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Pet Proof Your Garden

By: Anna Hinds BA (hons) - Updated: 7 Oct 2012 | comments*Discuss
 
Pet Proof Preparing Garden For A Puppy

Are you considering getting a puppy or kitten? Make your garden a safe place for them using our pet-proofing guide. From dog loos to scratching posts equip your garden ready for it to become your pet’s playground.

Prepare for Demolition

Pets can play havoc with your garden! You’ll need plenty of tolerance when your new pup starts digging up prize begonias or the new kitten chooses the sandpit as her outdoor litter tray. We’re afraid that’s just part of the package when you bring a new pet to the household! Don’t worry – they will reward you with lots of love to compensate for the damage. Before you introduce your new pet to his or her playground, it’s important to assess it carefully for risks. Here’s how.
  • Checking boundaries:Cats ignore boundaries anyway, but if you’re getting a puppy then it’s worth checking your fencing and gates – your neighbours might not want a playful pup scampering across their lawn! Make sure there are no gaps – even if they are too small for a dog to get through, your new pet may try sticking his head through anyway, which could cause an accident. Check that gates have latches that are out of the dog’s reach (at full-grown size). If you have any steps, make sure they are clear of debris. (Indoors, you may also want to install additional safety gates at the bottom of the stairs and so on.)

  • Ponds and water-features:There are so many reasons to cover a pond or water-feature, if you haven’t already done so. Young children can also get into strife here, even if the water is only a couple of inches deep. Young puppies probably won’t be able to swim yet and will need to be introduced carefully to water, under supervision. Prevent them from learning too soon by covering your pond with strong mesh prior to their arrival.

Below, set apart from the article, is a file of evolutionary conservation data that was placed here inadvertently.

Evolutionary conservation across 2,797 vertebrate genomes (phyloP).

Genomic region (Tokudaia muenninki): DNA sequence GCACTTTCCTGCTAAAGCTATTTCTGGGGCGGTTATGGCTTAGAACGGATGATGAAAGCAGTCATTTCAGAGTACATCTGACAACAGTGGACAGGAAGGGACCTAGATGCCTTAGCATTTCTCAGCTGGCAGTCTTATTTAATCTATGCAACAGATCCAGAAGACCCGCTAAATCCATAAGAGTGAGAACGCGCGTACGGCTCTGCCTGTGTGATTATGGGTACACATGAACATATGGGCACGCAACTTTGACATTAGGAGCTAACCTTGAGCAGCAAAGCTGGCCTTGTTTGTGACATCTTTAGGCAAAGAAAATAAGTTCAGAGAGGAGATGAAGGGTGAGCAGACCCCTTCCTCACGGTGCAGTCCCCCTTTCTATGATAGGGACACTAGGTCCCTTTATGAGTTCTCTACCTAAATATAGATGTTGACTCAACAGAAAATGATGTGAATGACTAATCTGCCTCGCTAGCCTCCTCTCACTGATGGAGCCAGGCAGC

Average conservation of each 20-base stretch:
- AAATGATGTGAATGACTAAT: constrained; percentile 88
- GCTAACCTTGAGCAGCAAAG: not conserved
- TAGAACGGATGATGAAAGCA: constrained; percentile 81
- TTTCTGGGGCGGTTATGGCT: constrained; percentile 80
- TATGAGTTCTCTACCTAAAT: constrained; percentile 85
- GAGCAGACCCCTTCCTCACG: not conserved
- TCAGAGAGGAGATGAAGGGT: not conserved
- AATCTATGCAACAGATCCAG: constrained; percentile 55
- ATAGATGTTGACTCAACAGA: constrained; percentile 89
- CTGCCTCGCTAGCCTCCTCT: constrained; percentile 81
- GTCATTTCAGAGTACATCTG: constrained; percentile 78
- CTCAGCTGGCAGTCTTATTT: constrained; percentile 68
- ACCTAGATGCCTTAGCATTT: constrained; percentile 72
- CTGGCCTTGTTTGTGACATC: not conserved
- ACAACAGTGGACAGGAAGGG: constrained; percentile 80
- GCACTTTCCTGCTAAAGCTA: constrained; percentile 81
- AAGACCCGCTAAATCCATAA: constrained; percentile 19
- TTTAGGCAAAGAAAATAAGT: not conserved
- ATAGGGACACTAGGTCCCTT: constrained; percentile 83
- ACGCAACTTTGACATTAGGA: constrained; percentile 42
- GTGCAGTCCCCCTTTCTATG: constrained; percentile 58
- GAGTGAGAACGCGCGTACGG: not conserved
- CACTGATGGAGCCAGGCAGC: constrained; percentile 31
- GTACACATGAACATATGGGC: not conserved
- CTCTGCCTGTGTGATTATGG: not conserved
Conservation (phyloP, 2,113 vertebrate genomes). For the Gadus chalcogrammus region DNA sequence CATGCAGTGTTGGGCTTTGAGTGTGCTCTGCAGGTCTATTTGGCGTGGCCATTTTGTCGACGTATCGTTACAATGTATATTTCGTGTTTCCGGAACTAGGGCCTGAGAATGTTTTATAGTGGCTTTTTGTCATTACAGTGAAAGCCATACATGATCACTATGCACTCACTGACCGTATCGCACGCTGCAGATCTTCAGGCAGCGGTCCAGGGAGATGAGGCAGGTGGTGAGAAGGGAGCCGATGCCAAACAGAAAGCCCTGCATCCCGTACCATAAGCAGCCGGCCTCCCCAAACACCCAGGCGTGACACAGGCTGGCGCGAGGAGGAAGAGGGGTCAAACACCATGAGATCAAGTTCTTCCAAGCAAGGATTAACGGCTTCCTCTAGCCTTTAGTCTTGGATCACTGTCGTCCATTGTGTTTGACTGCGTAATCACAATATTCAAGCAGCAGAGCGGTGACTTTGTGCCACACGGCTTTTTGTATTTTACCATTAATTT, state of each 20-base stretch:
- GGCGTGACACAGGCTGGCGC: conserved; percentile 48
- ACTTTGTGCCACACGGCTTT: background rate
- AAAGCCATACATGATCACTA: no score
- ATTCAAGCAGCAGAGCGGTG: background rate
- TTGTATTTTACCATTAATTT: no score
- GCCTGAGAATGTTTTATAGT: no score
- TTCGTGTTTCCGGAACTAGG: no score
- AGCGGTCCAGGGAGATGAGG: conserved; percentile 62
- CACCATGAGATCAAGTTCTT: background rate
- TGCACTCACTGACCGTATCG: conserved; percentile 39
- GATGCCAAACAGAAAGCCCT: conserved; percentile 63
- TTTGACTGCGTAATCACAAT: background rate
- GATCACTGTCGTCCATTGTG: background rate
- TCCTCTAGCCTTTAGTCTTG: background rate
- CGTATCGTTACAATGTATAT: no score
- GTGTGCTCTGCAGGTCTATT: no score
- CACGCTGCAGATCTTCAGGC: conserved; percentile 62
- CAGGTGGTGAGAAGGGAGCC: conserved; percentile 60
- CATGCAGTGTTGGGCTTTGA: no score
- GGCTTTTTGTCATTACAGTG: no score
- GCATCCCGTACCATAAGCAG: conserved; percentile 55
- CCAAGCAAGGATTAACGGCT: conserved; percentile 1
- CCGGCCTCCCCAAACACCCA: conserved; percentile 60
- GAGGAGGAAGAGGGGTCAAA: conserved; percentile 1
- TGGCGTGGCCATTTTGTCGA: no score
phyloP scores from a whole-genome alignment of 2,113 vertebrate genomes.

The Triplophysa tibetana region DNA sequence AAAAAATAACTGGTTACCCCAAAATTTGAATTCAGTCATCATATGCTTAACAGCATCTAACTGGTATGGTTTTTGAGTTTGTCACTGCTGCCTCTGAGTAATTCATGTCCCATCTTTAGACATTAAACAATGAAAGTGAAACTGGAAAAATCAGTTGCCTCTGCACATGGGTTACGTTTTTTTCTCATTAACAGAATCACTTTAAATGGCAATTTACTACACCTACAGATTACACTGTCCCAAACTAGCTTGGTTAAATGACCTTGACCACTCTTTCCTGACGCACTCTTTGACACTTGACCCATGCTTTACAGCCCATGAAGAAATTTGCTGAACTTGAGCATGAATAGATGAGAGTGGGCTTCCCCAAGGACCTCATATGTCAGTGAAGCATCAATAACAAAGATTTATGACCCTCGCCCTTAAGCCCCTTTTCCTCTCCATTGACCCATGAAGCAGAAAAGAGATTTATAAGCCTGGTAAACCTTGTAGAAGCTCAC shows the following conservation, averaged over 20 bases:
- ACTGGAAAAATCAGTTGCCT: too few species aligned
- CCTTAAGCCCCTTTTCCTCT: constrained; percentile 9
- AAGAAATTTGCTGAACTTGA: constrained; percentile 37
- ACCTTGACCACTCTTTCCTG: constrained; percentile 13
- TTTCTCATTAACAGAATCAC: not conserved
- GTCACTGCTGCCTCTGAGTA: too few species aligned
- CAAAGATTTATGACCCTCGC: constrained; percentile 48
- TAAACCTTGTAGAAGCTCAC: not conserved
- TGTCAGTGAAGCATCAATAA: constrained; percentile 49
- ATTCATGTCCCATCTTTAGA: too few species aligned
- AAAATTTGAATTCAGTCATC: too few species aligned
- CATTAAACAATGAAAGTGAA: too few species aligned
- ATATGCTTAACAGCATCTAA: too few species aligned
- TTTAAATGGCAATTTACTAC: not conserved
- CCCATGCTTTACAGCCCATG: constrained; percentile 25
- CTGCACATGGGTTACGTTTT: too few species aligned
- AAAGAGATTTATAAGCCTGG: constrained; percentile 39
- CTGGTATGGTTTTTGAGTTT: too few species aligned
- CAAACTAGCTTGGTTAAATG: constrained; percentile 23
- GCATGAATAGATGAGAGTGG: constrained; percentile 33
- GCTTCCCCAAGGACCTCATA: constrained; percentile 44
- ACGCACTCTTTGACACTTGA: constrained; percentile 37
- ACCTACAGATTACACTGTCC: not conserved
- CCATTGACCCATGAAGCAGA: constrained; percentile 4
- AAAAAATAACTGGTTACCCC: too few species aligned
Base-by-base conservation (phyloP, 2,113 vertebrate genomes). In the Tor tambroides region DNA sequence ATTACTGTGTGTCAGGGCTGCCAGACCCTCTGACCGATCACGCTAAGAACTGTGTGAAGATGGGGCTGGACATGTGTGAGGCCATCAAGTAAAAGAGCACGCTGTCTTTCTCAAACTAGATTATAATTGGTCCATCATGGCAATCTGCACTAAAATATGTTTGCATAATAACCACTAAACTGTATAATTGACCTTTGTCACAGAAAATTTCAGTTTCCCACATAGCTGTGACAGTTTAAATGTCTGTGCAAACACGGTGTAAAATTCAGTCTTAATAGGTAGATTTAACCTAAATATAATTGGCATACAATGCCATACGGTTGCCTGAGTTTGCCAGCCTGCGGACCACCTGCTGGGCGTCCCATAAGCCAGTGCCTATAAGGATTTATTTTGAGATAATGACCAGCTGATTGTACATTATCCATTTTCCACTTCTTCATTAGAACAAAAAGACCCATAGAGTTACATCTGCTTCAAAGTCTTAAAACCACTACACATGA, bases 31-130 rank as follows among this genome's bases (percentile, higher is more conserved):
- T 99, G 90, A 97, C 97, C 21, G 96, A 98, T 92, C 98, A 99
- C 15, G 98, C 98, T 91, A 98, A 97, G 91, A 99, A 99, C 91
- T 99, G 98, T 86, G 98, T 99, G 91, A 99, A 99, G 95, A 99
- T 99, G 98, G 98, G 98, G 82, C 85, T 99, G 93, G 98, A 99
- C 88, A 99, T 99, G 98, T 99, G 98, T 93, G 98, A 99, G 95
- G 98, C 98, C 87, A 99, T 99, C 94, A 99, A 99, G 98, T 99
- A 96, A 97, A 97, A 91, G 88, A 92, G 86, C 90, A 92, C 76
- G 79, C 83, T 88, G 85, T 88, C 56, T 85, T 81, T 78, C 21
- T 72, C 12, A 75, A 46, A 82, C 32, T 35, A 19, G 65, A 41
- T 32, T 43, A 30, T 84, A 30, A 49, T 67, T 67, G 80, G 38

• Environmentally-friendly pet loo:Dog and cat mess is dangerous – and not just for bare toes! Young children must be kept away from it so you’ll need to check and scoop it frequently when your new pet arrives. You can now buy clever ‘pet loos’, which are sunk into the ground in a discreet spot. Deposit mess into the tank, replace the lockable lid, and apply a biological composter once a week. The composter breaks down the solids, making them safe for degradation. By the time the tank has filled you will be able to ‘flush’ the waste away through the ground using fresh water.

Protecting your Borders

For some reason, cats and dogs just love borders – especially the freshly dug ones! Keen gardeners always want to protect their flowers, so here are some ideas:
  • Use short hurdle fencing to edge your borders
  • Put tough shrubby plants where borders meet paths or lawns
  • To grow taller plants, net the whole bed using canes and chicken wire or netting, supporting plants and making it impossible for dogs or cats to cross
  • To protect fence posts from cat claws, install scratch posts right beside them
  • Cats are said to dislike the scent of sage and lavender.
  • Make time to play in the garden with your new puppy, using proper toys and encouraging him or her to stay on a lawn. Dogs become destructive when they’re bored, so prevent this from happening! A garden routine will help – take your pup to the same spot when he needs to wee, and take a Frisbee out for throwing on the lawn only.

Protecting your Pets

We’ve talked about protecting your garden, but you’ll also need to take your pet’s safety into account. If you have large shrubs, you might want to wait until your dog arrives before disposing of them – depending on whether he shows an interest in munching on plants! Certain plants are poisonous to cats and dogs, so check you don’t grow any of the following.
  • Aloe Vera, Amaryllis, Chrysanthemum, Cornflower, Cyclamen, Daffodil, Honeysuckle, Ivy, Lily, Laburnum, Narcissus, Wisteria (cats)
  • Bluebell, Clematis, Chrysanthemum, Foxglove, Geranium, Holly, Hyacinth, Hydrangea, Lily, Rhododendron (dogs)

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